Arvo Pärt, classical music composer

Arvo Pärt image

Arvo Pärt


Arvo Pärt was born in Paide, Järva County, Estonia on September 11, 1935. His first instruction in music was at the age of seven, yet he did not begin to seriously study music until 1954 at the Tallinn Music Middle School. However, his studies were soon interrupted when he temporarily left the school to fulfill military service, playing oboe and percussion in the army band. He returned to music in 1957, enrolling at the Tallinn Conservatory where he studied composition with Heino Eller. During this time, and after his graduation in 1963, he worked as a recording engineer for Estonian Radio. His early compositions during this time where mainly for film and the stage.

Though Estonia was still an independent Baltic state at the time of Pärt's birth, it was taken over by the Soviet Union in 1940, and remained under the control of Moscow (with the exception of three years of Nazi occupation during the war) until the breakup of the Soviet Union in 1991. Pärt drew the ire of the Soviet establishment with his 1960 composition, Nekrolog, which utilized Schoenberg's twelve-tone system. However, less than a year later, he won First Prize in a competition of 1,200 works. Some years later, Pärt was once again at odds with Soviet officials when he sought to emigrate with his family. In 1980, his request was granted, and Pärt and his family moved first to Vienna where he became an Austrian citizen. The following year, he moved to Berlin. Pärt returned to his native Estonia around the turn of the 21st century.

Pärt's early music showed the influence of fellow Soviet composers, Shostakovich and Prokofiev, as well as the Hungarian composer Béla Bartók. He also experimented with Schoenberg's twelve-tone system, but inevitably abandoned it when it was criticized by Soviet officials. After his early works were banned, Pärt entered a period of a silence, and delved into a contemplative study of choral music from the 14th to 16th centuries. When Pärt returned to composition, his music was radically different. Inspired by his study of plainsong, Gregorian chant, and the polyphony of the Renaissance, Pärt began composing in a unique minimalist style he called "tintinnabuli," from the Latin tintinnabulum meaning "a bell." Works from this period include Fratres, Tabula Rasa, Spiegel im Spiegel, and the large-scale choral compositions, St. John Passion and Te Deum.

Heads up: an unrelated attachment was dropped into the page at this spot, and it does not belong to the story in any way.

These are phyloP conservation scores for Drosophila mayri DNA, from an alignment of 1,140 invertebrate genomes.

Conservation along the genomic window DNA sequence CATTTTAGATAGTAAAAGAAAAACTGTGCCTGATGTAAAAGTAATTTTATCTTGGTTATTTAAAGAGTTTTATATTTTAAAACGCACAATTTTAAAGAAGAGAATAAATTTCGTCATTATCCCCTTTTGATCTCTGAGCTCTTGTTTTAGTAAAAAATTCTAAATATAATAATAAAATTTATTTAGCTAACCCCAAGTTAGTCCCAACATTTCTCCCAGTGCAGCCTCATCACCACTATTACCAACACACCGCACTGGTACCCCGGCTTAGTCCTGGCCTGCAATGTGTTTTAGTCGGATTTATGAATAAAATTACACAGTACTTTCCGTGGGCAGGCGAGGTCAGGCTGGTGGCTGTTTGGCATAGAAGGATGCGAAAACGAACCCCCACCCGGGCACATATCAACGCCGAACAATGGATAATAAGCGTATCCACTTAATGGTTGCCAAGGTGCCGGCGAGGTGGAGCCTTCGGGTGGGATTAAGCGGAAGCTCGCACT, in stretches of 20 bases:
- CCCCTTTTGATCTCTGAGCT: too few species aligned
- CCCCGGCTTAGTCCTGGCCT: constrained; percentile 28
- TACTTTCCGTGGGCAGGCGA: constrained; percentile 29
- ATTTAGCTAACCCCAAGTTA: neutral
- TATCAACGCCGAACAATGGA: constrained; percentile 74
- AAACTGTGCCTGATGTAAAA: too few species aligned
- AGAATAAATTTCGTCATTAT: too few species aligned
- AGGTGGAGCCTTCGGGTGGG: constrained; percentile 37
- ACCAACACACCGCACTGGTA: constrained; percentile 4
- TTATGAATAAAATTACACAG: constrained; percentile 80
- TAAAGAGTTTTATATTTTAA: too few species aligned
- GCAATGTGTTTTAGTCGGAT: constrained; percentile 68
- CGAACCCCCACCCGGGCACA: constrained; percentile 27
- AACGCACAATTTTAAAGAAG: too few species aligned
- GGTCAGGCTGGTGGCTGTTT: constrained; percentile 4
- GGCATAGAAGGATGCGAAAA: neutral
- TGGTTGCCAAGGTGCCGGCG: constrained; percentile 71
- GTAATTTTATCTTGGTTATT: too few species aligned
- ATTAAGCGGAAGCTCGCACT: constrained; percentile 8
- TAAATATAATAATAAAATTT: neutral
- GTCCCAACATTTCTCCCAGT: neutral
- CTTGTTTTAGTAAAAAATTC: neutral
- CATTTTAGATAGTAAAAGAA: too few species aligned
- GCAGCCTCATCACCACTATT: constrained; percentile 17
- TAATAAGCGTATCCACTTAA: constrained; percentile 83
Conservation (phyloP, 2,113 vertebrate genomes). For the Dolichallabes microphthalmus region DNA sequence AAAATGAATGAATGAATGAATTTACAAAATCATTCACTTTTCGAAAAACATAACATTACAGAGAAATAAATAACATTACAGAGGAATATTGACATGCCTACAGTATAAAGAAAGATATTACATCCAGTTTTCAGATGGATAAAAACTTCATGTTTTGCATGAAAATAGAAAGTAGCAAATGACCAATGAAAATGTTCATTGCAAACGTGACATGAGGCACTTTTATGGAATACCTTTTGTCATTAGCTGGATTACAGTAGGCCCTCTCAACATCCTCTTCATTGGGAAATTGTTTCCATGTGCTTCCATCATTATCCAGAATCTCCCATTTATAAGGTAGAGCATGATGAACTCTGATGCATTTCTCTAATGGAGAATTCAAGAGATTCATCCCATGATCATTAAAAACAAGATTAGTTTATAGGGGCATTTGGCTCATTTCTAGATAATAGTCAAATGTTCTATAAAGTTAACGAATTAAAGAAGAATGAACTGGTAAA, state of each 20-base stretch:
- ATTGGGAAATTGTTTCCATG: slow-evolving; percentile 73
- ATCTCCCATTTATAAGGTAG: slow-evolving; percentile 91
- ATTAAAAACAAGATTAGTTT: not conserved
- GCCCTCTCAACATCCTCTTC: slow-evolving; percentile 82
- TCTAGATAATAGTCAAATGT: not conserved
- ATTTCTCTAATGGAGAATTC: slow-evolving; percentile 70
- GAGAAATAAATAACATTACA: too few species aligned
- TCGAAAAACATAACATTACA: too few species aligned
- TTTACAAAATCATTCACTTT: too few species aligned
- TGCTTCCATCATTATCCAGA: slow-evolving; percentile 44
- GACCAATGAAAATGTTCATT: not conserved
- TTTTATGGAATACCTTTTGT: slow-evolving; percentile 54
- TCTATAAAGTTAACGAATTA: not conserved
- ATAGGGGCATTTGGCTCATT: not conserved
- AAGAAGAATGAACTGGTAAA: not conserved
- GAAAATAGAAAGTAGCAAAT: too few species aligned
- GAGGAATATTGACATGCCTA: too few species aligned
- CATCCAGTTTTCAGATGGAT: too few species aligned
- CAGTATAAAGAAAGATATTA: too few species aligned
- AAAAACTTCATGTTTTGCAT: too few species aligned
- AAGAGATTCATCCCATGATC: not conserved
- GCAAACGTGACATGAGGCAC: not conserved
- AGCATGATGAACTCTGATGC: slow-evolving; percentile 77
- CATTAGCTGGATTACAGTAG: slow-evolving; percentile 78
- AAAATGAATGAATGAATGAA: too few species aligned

Pärt continues to compose today and is prominent composer in modern classical music. His Symphony No. 4 was premiered at the Walt Disney Concert Hall in Los Angeles on January 10, 2009, and was his first symphony composed since 1971. In 2011, he appointed a member of the Pontifical Council for Culture by Pope Benedict XVI, and his piece, Adam's Lament, won a Grammy for Best Choral Performance in 2014.

Composer Title Date Action
Arvo Pärt Speigel Im Spiegel 01/09/2009 Play Add to playlist
Arvo Pärt Dedication für Alina 03/22/2011 Play Add to playlist
Arvo Pärt Dedication für Alina 08/24/2011 Play Add to playlist
Arvo Pärt Fratres for Cello and Piano 09/25/2011 Play Add to playlist
Arvo Pärt De Profundis 09/25/2011 Play Add to playlist
Arvo Pärt Für Anna Maria ( live rec ) 10/01/2011 Play Add to playlist
Arvo Pärt Variationen zur Gesundung von Arinuschka 10/01/2011 Play Add to playlist
Arvo Pärt Für Alina 10/01/2011 Play Add to playlist